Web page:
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Sandy High maintenance steps up to new challenges


-  Maintenance workers Tom Newell and Brian Oxford always have something new to look forward to in their day to day job

Sandy High School maintenance workers Tom Newell and Brian Oxford have found themselves with a whole new challenge in the massive state-of-the-art facility.

Monday, March 3, through Friday, March 7, is Classified School Employee Appreciation Week, and Oregon Trail School District Superintendent Aaron Bayer wanted to give the two maintenance guys some credit. by: POST PHOTO: KYLIE WRAY - Sandy Classified Staff are being thanked this week for all their work. Monday, March 3, they were provided with frozen yogurt.

Newell, 62, and Oxford, 45, both of Sandy, are involved daily in the everyday activities of a maintenance worker at the high school. They make sure the basketball hoops lower and rise accordingly; they are ready to fix cafeteria table legs if needed; are called upon if a toilet doesn’t flush; and much more. But their job description goes far beyond what you’d expect.

Sandy High is a high-tech, 300,000-square-foot machine, and maintaining it is quite a challenge.

In preparation for their positions at the school, Newell and Oxford underwent 400 hours of training to learn how to operate the high-tech systems. “And they probably could have used twice as much,” said Jim Seipel, Oregon Trail facility operations supervisor.

According to Newell, there are not enough hours in the day to account for all the job responsibilities the two of them have. In addition to being responsible for Sandy High School, Oxford, who has been with the district for six years, also runs maintenance for Oregon Trail Academy and Kelso Elementary.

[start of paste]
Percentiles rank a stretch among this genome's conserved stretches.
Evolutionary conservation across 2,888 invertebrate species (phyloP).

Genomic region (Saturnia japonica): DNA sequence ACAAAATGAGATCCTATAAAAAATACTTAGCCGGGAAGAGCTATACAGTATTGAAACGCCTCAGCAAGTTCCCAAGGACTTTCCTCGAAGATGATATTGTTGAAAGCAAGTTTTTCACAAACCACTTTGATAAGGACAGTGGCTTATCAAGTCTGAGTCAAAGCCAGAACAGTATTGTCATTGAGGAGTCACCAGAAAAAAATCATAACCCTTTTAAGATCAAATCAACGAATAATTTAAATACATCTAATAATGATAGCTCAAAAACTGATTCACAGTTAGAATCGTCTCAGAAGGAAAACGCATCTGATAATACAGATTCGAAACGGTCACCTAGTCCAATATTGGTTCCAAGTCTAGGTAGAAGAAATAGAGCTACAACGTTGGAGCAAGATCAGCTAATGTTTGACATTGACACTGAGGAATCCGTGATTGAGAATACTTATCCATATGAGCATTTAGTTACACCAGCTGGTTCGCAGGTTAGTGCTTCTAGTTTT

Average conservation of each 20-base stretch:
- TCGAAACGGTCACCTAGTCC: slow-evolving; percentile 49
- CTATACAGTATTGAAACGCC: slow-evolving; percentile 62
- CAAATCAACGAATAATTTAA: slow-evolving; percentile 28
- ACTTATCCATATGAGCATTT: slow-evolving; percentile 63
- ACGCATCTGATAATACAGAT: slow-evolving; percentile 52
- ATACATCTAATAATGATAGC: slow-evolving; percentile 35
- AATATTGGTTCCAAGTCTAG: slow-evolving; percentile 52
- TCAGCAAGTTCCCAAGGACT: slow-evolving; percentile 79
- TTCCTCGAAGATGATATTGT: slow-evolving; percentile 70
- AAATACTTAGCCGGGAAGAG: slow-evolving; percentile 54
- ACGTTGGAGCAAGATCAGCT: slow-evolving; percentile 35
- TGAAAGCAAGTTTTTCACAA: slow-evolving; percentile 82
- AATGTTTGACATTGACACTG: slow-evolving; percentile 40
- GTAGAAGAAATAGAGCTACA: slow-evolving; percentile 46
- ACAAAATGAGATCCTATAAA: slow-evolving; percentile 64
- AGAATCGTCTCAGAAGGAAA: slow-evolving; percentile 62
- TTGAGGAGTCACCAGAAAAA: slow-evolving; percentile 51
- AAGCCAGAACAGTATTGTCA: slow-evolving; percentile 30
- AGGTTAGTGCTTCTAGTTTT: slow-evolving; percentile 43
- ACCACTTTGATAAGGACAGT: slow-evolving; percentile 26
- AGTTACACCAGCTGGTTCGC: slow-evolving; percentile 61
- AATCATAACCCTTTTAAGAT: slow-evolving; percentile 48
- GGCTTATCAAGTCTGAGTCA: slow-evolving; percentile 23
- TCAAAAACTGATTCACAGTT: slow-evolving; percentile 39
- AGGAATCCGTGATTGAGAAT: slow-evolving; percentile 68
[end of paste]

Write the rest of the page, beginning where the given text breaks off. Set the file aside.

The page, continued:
Newell, who has been with the district seven years, is in charge of maintenance for the Pioneer building on Bluff Road and back-up maintenance for the Sandy Pool. He also is the district locksmith and is a licensed electrician, making him a go-to for electrical problems within the district.

At the beginning of their day, after having checked on the other campuses they are responsible for, Newell and Oxford go over all the systems in the school. Fortunately, this doesn’t mean doing a lap of the entire school. All of Sandy High’s systems are available to view and control via computer.

After ensuring that the school’s temperature is nice and stable, Newell and Oxford often do a “roof jump” — they climb onto Sandy High’s roof to check on the 26 air handling units, “three of which you could live in,” Newell said. “They are that huge.”

In addition to the chilling system, which heats and cools air and water out of the same room, Sandy High School’s maintenance concerns include more than 30 miles of underground pipe that deliver tempered water to the school, a 330-gallon holding tank for collected rain water used for flushing the toilets, a pump room — “It requires a lot of attention,” Newell said — and a pH neutralization system for the water coming out of the science wing, assuring that no experiments get mixed into the city’s system after they leave the building.

“It’s been a challenge,” Newell said. “We’re converting from a maintenance position, where you use a wrench and a screwdriver, to high tech-sleuthing using a computer.”

“But sometimes we still do use a wrench,” Oxford added.

Oxford enjoys that every day of his job brings something new.

Newell is sure this is the job he’ll retire from, if the school doesn’t shut down without him.by: POST PHOTO: KYLIE WRAY - Newell, 62, and Oxford, 45, are neighbors outside of work, and work side by side maintaining the 300,000 square foot high school.

“These guys deal with just about anything that comes up, short of classroom instruction and answering phones,” Seipel said. “They’re keeping everything functioning so that teaching and learning can happen.”